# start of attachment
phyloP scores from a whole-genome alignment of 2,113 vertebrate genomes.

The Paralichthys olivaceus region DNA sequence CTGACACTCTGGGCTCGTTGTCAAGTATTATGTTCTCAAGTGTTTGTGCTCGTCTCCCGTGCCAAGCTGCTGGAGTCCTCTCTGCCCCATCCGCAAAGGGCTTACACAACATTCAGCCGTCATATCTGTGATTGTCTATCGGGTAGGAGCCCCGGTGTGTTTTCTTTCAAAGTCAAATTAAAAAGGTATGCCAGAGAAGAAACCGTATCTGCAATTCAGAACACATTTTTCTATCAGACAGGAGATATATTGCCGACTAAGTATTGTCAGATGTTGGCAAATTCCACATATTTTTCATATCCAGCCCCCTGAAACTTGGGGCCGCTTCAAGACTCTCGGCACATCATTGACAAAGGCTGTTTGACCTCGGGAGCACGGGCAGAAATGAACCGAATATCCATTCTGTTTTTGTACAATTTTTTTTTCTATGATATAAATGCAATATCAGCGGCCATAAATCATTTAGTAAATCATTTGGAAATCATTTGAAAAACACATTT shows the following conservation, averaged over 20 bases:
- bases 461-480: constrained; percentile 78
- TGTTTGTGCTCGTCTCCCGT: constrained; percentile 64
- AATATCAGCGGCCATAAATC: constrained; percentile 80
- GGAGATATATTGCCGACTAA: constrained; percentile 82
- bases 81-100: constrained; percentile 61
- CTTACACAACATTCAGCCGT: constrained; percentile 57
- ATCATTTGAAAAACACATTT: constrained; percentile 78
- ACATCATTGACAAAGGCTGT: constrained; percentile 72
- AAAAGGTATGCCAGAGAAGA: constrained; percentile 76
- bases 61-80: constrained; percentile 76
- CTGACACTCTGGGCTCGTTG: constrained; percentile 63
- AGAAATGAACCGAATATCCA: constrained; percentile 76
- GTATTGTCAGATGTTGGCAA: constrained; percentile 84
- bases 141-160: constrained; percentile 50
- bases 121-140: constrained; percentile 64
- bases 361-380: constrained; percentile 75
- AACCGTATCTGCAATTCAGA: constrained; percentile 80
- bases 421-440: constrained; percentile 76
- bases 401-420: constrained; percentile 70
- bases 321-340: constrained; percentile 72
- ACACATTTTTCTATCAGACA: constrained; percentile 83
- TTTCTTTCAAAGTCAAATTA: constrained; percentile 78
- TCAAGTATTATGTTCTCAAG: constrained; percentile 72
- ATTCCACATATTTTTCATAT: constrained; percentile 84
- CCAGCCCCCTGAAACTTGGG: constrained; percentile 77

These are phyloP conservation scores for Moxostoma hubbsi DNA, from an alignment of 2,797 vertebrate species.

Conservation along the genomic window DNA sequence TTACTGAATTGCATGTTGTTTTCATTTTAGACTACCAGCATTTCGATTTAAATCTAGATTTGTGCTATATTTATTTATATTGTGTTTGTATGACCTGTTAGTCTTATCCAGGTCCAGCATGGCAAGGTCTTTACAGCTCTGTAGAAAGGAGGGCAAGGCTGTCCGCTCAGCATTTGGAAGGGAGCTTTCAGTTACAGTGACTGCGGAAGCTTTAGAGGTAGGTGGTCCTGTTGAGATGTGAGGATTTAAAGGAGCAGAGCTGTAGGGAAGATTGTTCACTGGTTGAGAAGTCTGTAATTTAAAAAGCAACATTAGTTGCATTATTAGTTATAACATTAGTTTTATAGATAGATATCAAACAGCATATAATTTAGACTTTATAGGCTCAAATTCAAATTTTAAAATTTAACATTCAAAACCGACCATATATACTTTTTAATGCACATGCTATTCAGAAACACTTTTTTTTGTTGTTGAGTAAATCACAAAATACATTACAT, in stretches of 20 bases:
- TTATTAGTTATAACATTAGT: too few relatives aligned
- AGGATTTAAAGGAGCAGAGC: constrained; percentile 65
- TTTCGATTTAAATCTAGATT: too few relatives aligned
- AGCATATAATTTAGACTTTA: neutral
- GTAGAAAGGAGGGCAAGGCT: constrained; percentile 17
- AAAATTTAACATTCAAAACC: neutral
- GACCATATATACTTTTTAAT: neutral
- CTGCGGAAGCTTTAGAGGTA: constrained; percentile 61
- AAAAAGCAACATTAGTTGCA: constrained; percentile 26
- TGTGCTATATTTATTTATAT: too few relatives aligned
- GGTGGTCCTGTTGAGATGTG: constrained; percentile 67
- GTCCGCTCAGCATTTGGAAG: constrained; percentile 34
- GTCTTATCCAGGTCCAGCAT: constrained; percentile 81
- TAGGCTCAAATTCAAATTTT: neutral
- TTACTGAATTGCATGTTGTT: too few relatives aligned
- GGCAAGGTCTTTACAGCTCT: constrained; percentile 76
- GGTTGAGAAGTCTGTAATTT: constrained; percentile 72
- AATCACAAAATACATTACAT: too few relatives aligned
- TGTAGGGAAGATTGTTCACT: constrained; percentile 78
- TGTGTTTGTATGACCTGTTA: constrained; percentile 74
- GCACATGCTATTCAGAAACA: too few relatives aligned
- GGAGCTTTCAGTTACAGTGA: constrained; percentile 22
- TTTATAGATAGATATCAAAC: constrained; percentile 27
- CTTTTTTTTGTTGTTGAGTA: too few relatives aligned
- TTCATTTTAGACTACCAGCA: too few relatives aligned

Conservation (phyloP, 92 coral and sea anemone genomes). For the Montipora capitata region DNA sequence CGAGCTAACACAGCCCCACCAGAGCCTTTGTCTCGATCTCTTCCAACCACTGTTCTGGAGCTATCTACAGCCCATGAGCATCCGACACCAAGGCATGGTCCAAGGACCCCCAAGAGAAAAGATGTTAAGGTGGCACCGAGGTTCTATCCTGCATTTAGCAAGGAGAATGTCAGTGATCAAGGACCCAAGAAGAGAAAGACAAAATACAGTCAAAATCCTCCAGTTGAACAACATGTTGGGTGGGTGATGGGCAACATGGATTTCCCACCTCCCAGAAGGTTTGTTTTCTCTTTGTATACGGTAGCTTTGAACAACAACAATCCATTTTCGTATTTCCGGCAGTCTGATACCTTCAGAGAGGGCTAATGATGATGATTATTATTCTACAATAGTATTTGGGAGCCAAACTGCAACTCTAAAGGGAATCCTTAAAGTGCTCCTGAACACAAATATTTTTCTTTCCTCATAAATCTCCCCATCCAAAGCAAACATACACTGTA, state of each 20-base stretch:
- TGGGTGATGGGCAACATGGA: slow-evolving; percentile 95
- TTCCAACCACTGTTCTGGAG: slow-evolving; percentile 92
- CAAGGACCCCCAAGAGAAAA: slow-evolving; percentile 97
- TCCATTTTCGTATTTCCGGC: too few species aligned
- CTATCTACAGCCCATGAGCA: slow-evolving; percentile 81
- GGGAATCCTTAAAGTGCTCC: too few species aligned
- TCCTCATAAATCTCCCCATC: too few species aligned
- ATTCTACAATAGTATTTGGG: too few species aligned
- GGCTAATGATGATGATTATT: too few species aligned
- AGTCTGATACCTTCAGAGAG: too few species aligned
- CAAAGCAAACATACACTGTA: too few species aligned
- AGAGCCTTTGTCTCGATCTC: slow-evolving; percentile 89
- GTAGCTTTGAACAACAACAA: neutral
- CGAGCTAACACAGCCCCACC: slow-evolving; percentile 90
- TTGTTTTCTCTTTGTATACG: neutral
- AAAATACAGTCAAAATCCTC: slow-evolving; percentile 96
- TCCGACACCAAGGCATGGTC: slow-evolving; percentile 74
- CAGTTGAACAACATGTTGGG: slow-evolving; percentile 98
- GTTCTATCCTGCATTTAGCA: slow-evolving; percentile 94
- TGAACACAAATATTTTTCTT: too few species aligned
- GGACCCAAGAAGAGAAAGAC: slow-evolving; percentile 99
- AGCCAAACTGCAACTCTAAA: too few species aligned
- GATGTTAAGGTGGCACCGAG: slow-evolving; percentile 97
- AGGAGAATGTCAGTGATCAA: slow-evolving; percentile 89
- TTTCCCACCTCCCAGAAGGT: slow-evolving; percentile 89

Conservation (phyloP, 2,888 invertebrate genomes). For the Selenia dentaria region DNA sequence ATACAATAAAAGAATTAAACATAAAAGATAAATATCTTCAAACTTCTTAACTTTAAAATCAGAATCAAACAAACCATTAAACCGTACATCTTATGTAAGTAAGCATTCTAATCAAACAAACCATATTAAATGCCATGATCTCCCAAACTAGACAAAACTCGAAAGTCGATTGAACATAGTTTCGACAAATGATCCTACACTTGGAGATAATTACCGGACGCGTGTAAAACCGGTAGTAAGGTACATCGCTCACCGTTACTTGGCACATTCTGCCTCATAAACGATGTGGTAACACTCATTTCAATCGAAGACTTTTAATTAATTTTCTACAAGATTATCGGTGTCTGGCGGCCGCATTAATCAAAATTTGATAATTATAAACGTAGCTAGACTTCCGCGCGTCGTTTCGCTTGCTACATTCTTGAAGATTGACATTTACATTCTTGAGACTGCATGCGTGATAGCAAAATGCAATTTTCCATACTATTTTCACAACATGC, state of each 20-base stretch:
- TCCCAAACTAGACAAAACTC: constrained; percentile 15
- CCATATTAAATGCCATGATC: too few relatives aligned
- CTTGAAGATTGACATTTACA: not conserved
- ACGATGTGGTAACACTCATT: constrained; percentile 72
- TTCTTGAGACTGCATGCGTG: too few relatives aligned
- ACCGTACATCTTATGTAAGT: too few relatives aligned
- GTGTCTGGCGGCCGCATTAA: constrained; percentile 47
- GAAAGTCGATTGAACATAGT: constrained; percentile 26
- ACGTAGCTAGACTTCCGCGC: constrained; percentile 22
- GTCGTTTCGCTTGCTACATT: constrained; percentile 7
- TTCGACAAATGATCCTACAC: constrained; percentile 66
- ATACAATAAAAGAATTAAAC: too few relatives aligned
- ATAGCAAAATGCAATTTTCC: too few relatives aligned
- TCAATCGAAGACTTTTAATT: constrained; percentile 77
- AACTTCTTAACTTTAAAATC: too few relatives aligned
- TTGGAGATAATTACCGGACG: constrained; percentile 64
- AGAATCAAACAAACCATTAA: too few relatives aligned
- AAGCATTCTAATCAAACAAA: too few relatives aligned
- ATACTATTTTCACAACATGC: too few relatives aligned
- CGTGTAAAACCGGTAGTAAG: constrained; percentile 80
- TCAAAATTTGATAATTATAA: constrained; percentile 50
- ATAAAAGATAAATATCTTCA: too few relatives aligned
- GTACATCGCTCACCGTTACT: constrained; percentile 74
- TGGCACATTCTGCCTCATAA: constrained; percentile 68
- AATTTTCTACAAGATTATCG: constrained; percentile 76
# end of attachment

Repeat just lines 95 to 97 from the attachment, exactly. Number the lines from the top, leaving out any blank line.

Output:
- TCAATCGAAGACTTTTAATT: constrained; percentile 77
- AACTTCTTAACTTTAAAATC: too few relatives aligned
- TTGGAGATAATTACCGGACG: constrained; percentile 64